Thursday, January 25, 2007

Rousseau on Mini-Matic

Dr. Claudia Rousseau, in the Gazette newspapers, reviews the "Minimatic" multi-gallery exhibition going on in various Bethesda venues.

"Although it isn’t the Artomatic we have all come to love, it is certainly a lesson in what happens when gallerists are asked to choose from such a huge menu. The best tend to rise to the top, like cream in unhomogenized milk, to the point that duplicate picks had to be sorted out, and names familiar from previous exhibits turned up again, although some with new work. On the other hand, all the work is not great; some real bloopers are on view — just enough, perhaps, to give these exhibits a feel of the real Artomatic circus."
Read her review here.

Here's an idea for the Washington Post: the WaPo already owns the Gazette newspapers, which are published weekly in various counties and cities in suburban Maryland.

Since they already own those newspapers, they probably also own the copyright and reproduction rights to any and all stories and columns published in the Gazette.

So... why not "add" some of the Gazette gallery reviews to the Sunday Arts mix once in a while and give WaPo readers a "second" voice and a "second" set of eyes on the area's art scene?

Makes sense to me.

An idea for Washington, DC

Or for any other American city that it; but it is especially appropriate for the nation's capital.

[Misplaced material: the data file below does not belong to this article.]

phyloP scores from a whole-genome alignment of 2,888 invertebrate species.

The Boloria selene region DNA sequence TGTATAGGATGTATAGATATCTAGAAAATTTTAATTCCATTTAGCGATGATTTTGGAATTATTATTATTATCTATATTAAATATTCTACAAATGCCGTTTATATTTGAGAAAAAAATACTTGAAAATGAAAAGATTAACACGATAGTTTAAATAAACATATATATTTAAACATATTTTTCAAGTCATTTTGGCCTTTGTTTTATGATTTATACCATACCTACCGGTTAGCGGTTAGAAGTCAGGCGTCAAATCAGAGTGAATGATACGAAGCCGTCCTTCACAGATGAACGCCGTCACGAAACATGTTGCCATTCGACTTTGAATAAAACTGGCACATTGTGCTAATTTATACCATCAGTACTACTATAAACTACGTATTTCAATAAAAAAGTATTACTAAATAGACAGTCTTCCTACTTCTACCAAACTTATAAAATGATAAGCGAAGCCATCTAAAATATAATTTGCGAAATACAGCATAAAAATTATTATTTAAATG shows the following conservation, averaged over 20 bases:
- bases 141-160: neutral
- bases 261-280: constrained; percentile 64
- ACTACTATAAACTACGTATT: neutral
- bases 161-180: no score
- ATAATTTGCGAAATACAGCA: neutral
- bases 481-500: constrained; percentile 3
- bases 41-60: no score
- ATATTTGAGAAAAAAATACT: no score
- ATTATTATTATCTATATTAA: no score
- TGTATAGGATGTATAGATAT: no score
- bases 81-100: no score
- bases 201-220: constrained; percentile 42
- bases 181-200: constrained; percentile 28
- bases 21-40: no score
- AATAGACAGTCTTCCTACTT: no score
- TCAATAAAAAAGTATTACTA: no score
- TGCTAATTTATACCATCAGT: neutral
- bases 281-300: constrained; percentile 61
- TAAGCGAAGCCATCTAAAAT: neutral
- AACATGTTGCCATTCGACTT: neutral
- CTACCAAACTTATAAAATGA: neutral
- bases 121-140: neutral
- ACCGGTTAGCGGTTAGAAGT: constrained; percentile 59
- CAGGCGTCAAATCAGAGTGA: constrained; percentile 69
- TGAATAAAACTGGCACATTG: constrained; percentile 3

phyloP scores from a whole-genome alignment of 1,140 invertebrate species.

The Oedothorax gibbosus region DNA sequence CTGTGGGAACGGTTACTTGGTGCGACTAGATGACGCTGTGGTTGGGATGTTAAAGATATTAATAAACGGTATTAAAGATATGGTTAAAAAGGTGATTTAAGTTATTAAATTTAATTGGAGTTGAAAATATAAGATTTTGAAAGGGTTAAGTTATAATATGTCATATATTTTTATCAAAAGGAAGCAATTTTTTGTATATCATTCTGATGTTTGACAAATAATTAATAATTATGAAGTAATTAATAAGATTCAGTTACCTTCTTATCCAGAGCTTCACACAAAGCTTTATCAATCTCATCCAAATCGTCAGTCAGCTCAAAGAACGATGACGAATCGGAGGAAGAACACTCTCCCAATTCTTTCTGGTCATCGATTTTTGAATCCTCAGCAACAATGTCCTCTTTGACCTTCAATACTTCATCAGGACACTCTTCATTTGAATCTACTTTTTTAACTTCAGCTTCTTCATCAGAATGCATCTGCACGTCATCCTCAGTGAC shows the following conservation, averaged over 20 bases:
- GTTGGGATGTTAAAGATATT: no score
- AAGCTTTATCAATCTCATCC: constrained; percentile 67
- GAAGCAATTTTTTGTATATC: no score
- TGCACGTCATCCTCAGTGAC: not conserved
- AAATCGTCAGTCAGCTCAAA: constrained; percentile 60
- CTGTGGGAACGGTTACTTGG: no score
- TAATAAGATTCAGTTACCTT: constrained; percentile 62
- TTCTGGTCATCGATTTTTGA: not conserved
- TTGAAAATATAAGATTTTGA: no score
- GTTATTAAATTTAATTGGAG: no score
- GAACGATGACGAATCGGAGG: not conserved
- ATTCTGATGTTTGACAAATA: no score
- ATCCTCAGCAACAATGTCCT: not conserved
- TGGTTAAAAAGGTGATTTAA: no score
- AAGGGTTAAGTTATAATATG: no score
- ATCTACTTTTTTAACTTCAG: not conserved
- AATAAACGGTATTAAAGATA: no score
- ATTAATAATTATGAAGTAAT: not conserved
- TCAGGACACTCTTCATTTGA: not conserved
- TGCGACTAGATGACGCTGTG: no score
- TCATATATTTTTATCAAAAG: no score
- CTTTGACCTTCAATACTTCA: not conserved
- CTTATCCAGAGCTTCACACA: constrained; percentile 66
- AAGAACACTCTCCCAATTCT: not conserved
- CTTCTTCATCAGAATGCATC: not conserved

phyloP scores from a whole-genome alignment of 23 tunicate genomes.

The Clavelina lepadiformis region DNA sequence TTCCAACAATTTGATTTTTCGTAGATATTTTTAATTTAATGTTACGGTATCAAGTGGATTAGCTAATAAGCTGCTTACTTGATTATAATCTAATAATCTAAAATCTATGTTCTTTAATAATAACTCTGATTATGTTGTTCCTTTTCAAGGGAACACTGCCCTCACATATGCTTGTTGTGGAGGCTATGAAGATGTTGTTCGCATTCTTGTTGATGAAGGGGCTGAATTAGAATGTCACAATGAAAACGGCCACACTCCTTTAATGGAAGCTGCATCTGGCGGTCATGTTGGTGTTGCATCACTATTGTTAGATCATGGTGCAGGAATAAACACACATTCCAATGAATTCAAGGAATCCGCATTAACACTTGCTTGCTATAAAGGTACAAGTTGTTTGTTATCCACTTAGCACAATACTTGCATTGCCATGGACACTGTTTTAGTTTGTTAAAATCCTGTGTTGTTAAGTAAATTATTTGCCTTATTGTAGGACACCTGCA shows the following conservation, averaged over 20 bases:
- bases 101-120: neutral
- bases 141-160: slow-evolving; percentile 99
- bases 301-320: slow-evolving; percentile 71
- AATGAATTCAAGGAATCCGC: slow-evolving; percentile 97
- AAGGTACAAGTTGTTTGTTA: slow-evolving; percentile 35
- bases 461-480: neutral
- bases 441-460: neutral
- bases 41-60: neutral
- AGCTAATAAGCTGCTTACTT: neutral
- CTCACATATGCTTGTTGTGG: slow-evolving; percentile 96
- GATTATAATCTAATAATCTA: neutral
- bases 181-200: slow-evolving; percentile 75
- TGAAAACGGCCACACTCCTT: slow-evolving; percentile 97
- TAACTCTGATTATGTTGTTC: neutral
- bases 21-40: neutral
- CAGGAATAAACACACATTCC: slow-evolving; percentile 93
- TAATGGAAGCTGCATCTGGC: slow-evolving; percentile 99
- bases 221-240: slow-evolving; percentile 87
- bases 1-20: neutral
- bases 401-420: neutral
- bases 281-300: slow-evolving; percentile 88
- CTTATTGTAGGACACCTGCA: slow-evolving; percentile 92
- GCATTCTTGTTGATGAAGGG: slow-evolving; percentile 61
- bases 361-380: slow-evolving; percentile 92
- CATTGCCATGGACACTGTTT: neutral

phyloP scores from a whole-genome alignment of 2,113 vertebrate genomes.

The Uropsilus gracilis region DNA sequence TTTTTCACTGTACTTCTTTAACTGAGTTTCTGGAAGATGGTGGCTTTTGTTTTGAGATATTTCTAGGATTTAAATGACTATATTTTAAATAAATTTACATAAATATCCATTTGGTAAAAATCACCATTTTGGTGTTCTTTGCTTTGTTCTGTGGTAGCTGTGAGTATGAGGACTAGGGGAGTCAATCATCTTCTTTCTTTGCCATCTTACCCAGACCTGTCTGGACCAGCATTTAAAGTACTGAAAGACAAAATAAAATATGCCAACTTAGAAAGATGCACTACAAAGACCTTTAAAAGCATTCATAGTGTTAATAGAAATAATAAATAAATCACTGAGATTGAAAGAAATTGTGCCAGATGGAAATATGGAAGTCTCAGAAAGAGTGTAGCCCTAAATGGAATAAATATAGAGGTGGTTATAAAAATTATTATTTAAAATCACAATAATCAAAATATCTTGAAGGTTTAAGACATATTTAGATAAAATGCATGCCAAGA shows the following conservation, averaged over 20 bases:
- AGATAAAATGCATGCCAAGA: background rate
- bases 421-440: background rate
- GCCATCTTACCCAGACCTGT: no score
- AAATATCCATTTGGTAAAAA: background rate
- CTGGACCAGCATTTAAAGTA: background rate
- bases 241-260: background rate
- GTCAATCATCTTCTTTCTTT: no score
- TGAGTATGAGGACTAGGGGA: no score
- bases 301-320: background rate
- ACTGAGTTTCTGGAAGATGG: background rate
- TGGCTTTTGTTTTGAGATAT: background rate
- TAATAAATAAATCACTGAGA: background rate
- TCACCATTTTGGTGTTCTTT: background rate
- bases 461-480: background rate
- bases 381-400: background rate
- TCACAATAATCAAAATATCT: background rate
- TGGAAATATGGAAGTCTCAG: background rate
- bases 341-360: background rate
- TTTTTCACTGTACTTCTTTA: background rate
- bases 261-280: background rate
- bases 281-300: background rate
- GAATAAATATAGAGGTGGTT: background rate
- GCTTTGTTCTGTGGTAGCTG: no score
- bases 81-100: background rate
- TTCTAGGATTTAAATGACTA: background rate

A Photographer Laureate.

Yes, yes a Photographer Laureate.

The idea, inspired by historically successful photographic projects including the Farm Security Administration's WPA photographers, the National Endowment for the Arts, and most directly by the City of Tampa's Public Art Program own Photographer Laureate Program (now seeking its 5th Laureate), would be for the DC Commission on the Arts and Humanities to create and fund the program to have each yearly Photographer Laureate create a "volume" or portfolio of their city-focused work which then would be added to the City's Public Art Collection.

The subject matter would be open but thematically focused on the city itself, and may include images of specific sites and subjects such as landmarks, landscapes, architecture, etc., or more peripheral themes such as portraits, cultural diversity, labor, industry, the arts, families, education, etc.

Over the course of time, the District's collection would accumulate (and hopefully display somewhere) a full, continously growing representation of the multiple and diverse perspectives of the various photographers' views of the District.

Tampa has a $25,000 budget for this that they give to their Photographer Laureate to deliver work over the year's period. Certainly the District could come up with a similar budget to accomplish this.